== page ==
Perhaps it is because I grew up eating it a lot more, I find myself craving Chinese dessert more often than non-Chinese desserts. I always want dessert ‘soups’ with coconut milk, grass jelly, and cubes of fresh fruit. I will always say yes to my mom’s pearl barley and bean curd dessert. And you know I will be having at least two bowls of 楊枝甘露 (chilled mango pomelo sago) during warm summer days. Most of these aforementioned Chinese desserts are often homemade and enjoyed in the comforts of my parents’ home. When we are out, we opt for dessert options that are more laborious if we were to make it at home. I love frequenting dessert shops that specialize in taro desserts. Taro is very common ingredient and flavour in Chinese desserts and I am here for it. I grew up eating shaved ice with tender taro chunks and taro balls and nowadays, I always find an excuse to go to Meet Fresh or Blackball for their signature taro desserts.
Over the last few weeks, I have started making my own version of these desserts and have found so much joy learning more and more about all the different types of rice flours and starches used in Chinese sweets. Through making many batches of taro balls, yam balls, and sweet potato balls, I think I have found the ideal ratio of these root vegetables to tapioca starch. My mom loves everything taro as much I do, so I made a build-your-own dessert bowl type of situation for her for Mother’s Day. The set up is exactly like the set up at Meet Fresh or Blackball — grass jelly, yam balls, taro balls, boba pearls, brown sugar syrup, evaporated milk, condensed milk and homemade ice cream ready to be layered in a dessert cup or bowl. I am so excited to share my love of this Chinese dessert with you, which in my opinion, is the perfect summer treat.
- 250 g taro steamed and mashed (~about 1/4 of a large taro root)
- 85 g tapioca starch
- 3 tablespoons (up to 5) water
- 1 tablespoon granulated sugar
- 150 g yam, steamed and mashed (~about 1 medium-sized yam)
- 45 g tapioca starch
Brown Sugar Syrup
- 5 tablespoons brown sugar
- 4 tablespoons water
- Clean and remove the skin of taro root and yams. Cut the root vegetables into large cubes and place inside a steamer basket above a large pot of water. Steam until root vegetables are fork-tender, about 15 minutes.
- Once the root vegetables are tender, transfer the taro to one bowl (250g) and the yams (150g) to another bowl. Use a fork and mash the root vegetables. Leaving small chunks is okay, it will give more texture to the balls.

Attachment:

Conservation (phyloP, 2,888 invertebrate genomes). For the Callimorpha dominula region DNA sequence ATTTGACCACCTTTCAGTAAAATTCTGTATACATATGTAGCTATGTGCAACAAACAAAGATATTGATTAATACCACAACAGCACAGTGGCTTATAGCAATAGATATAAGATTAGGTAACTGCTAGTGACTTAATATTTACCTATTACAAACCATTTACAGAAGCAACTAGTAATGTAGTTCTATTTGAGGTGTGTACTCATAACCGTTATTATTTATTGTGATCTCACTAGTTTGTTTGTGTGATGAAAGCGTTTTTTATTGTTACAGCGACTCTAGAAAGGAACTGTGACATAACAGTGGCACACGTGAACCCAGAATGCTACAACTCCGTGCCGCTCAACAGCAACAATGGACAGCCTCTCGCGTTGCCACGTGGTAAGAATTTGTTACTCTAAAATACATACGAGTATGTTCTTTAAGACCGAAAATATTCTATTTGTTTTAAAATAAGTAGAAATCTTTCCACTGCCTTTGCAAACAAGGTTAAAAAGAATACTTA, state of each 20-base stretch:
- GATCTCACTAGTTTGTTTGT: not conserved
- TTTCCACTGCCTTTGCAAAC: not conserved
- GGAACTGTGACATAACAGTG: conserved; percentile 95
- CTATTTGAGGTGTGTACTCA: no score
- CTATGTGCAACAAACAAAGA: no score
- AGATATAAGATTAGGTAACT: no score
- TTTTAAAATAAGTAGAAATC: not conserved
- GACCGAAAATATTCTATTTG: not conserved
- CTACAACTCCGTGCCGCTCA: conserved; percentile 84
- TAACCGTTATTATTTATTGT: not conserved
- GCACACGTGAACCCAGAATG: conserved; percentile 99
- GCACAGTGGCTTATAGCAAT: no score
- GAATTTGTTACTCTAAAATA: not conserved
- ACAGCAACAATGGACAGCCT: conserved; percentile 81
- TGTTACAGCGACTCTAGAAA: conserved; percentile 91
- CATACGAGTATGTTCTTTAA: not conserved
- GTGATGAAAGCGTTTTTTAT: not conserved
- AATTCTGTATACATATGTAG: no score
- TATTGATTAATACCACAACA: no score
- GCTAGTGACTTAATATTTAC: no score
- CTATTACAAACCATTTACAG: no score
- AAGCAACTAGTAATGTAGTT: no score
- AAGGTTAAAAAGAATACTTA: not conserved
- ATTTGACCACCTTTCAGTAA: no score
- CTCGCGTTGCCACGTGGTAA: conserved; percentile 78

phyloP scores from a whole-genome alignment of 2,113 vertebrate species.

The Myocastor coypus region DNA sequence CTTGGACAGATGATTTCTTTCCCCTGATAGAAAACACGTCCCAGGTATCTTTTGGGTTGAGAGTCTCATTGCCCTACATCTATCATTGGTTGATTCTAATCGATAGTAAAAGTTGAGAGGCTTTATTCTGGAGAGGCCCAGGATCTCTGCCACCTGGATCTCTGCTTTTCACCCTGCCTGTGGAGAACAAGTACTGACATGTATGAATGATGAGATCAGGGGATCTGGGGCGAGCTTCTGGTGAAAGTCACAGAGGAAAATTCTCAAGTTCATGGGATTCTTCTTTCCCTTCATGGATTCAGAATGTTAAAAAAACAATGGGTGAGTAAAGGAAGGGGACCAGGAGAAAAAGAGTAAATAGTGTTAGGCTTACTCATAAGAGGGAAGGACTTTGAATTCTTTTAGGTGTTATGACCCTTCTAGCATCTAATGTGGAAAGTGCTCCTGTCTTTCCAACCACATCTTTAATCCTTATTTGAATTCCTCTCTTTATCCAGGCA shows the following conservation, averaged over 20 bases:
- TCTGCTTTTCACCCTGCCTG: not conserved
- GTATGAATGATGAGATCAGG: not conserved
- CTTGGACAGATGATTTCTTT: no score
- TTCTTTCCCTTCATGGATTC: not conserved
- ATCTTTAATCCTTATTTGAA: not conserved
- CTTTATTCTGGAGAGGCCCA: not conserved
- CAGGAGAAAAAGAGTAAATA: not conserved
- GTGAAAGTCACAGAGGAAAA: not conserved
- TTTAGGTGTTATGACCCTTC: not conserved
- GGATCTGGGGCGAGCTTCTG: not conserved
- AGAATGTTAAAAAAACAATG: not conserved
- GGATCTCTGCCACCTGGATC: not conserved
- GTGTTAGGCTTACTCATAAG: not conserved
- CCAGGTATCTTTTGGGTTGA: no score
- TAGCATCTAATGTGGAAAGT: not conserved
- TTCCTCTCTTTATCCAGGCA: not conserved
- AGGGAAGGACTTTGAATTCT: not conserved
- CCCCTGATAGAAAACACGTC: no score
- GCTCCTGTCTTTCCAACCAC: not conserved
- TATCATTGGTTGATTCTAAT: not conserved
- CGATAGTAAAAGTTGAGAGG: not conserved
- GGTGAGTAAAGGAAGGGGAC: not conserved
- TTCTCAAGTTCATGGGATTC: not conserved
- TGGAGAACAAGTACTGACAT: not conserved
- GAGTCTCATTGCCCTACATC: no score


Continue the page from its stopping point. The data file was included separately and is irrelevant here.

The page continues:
For Taro balls
- Add tapioca starch, water, and sugar to the taro paste and mix until fully combined. If you taro dough is too crumbly or dry, add more water, 1 tablespoon at a time until the dough comes together.
For yam balls
- Add tapioca starch to the yam paste and mix until fully combined. Unlike taro root, yams contains quite a bit of moisture and sweetness, so we can omit adding any water or sugar to the mixture.
- Shape the dough into balls, slightly larger than the size of boba pearl (my dad says the size of a Malteser is perfect).
- Bring a large pot of water to a boil and drop the taro and yam balls into the pot. Turn the heat down to medium and cook until the pearls float to the top, about 5 – 7 minutes.
- Transfer the cooked balls to a bowl of cold water to prevent it from cooking further.
- Remove from cold water and set the balls aside.
Brown Sugar Syrup
- In small pot over medium heat, combine brown sugar and water. Bring the mixture to a boil and cook until mixture thickens a bit and becomes syrupy. Remove from heat and allow syrup to cool down a bit, about 10 minutes.
- Grass jellyTaro and yam ballsCooked boba pearlsBrown sugar syrupEvaporated milkIce cream
- To assemble, fill half a cup or small bowl with grass jelly, top with taro balls, yam balls, boba pearls, and any other toppings of choice. Drizzle brown sugar syrup and evaporated milk to taste. Top with a big scoop of ice cream. Enjoy immediately.
I love Meet Fresh!!!!!! And these are my absolute favorite!!!!!! If I wanted to gift family with this so they could enjoy this at home, would you suggest booking them cooling the balls? Or freezing?
I wish for the great of success in all of our destiny endeavors
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I just got to know about Taro since I drank my very first bubble tea this year. The shop were i got my bubble tea doesn’t exist anymore after the long lockdowns of Covid-19. I just can’t forget the lovely taste of Taro flavor any idea how I could add this in my cake batter or add it as a filling in a cake or in my swiss meringue buttercream. I believe you are the right person to ask😀🙏🏽. Thank you very much
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